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  22. This is a great post! I've purchased a number of your polishes and have been quite pleased with them, as with many other indie sellers! It's a bummer to hear about people rushing into it and having sub par products but you live and you learn! Thanks so much for this information & I hope it encourages sellers & buyers to be more aware of the products out there.

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  23. Great post! I think that as long as customers and polish makers are respectful and honest with each other; there shouldn't be issues. If you don't like something then don't buy it but don't go online and trash talk and try to stir up problems. I think there are some people that just like to stir up drama and make big deals about things that could be easily solved by just talking to each other. I will continue to buy indie polishes and if I ever have any problems I'll talk to the person who made the polish. No biggie! Thanks for writing this and keep up the awesome work!

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  24. Thank you for the ps about the balls in the polish. This is really starting to concern me, especially having no idea which indies have used them and which have not. There are some indie sellers who have handled using the zinc balls with class and grace (i.e. offering refunds proactively or contacting the buyers directly) and there are others, not so much. Knowing that this isn't rust, but rather corrosion, it really brings to mind the concern of what, exactly, is in the middle of these things and how safe is it to be in your polish. "Oh, if your balls are corroding, no problemo, I'll just send you new balls and you can buy some sort of magnet to fish the old ones out, thanks for you $15.00!" is not a solution. It just isn't. First of all if they are discoloring that means it is starting to corrode into the polish (and who knows how long it corrodes before the color change takes place!). The polish is already tainted. Second of all, just because you either lacked the foresight to research your materials thoroughly before you made it or because you were greedy and decided to get the el cheapos (which are cheap for a reason) isn't MY problem. A simple google search told me that zinc bbs are a no no, this info was on the first page. This isn't obscure information.

    The problem here is I think a few of the "bad apples" are ruining it for the bunch. The VAST majority of indie sellers are great businesspeople who are proud of their product and stand behind them. They fix the problems and want to improve their formula to keep being a successful businessperson. I have had very few problems, but at least in two of the cases, I found the sellers to really go the extra customer service mile and for that I will be purchasing from them again. They WANT to make a great product! But then there are those few who really take no responsibility for their product. They make excuses. They give poor resolutions. They don't stand behind the quality. And sadly that reflects on the entire indie community, which is unfortunate because MOST sellers are not at all like this. Anyway, just my two cents.

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    1. And to follow up, thank you for clarifying that your product has not used zinc balls! This makes me very happy as I have several of your polishes and I can cross these off my worry list! I appreciate you being upfront about what you use in your product.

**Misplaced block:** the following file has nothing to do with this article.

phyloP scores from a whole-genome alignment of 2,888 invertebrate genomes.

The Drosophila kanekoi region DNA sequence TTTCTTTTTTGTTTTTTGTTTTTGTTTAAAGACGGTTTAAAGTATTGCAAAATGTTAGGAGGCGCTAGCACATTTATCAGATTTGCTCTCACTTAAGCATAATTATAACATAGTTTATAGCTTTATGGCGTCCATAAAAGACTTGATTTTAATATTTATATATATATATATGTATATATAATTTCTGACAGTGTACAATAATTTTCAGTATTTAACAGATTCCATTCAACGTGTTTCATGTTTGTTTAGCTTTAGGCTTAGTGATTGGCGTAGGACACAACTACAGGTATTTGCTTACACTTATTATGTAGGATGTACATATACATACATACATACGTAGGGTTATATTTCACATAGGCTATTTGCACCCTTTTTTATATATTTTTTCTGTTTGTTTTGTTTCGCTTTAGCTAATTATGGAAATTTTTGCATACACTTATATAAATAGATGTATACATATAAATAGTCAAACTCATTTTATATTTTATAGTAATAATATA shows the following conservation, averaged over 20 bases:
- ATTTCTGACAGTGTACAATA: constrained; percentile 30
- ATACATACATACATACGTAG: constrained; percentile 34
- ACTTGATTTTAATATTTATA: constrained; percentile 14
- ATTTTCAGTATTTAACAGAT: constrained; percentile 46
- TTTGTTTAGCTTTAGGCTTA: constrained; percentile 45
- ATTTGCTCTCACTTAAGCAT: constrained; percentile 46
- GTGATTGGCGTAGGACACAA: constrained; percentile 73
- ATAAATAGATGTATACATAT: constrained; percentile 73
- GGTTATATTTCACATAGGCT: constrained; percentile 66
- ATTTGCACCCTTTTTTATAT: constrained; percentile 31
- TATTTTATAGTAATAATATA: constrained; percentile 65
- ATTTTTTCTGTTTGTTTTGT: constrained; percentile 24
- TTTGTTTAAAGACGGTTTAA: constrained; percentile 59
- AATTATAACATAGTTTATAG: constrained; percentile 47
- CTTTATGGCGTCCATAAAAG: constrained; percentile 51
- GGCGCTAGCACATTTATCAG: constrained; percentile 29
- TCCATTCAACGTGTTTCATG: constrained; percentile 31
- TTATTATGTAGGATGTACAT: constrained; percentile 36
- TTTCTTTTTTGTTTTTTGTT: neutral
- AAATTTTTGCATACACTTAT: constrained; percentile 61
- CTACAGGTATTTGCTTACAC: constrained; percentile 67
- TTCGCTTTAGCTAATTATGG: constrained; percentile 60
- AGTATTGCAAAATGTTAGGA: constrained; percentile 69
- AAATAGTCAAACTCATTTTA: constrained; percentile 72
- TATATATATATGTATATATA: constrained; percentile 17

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  26. Awesome post! As a consumer, I know that when I'm buying from an indie seller who makes their own polish by hand that it will vary in quality. I'm okay with that because I love unique glitter and I am totally cool with turning a bottle upside down for awhile or stirring it up before I polish! They look I get at the end is totally worth it. While I understand some people are bothered by the process being time consuming etc, It doesn't bother me at all! I myself have five of your polishes: Jawbreaker, Party on my yacht, boy crazy, swing, & wine night out. I'm super impressed and happy with all of them! Super awesome :)
    While sinking glitter or a thick polish doesnt bother me (its something that can easily be fixed with stirring or adding a little thinner), Im not okay with zinc balls or bleeding glitter. I buy the polish because I like the look!! and corrosion or changing colours isn't what I bargain for! Im lucky it hasn't happened too much, I check out swatches and reviews before I purchase because while I do think 10 dollars is a reasonable price for an awesome unique polish, I do think I should be getting the look I paid for with the whole bottle and not have it change on me after a couple of weeks!
    Great informative post :

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  27. Thank you for putting this out there. I make and sell my own cosmetics on a small-scale opperation and I feel like since they are hand-made people buy them with the predisposition that the products will fail so I purposely try and "over test" things before I intend to sell them and then worry after someone buys something that they will come back with quality complaints (though so far I have had none). My name is on the things I sell and the last thing I want is to have someone very unhappy with my products. I have put a lot of time, money and love into my business and I want my customers to love using my make-up as much as I love making it for them.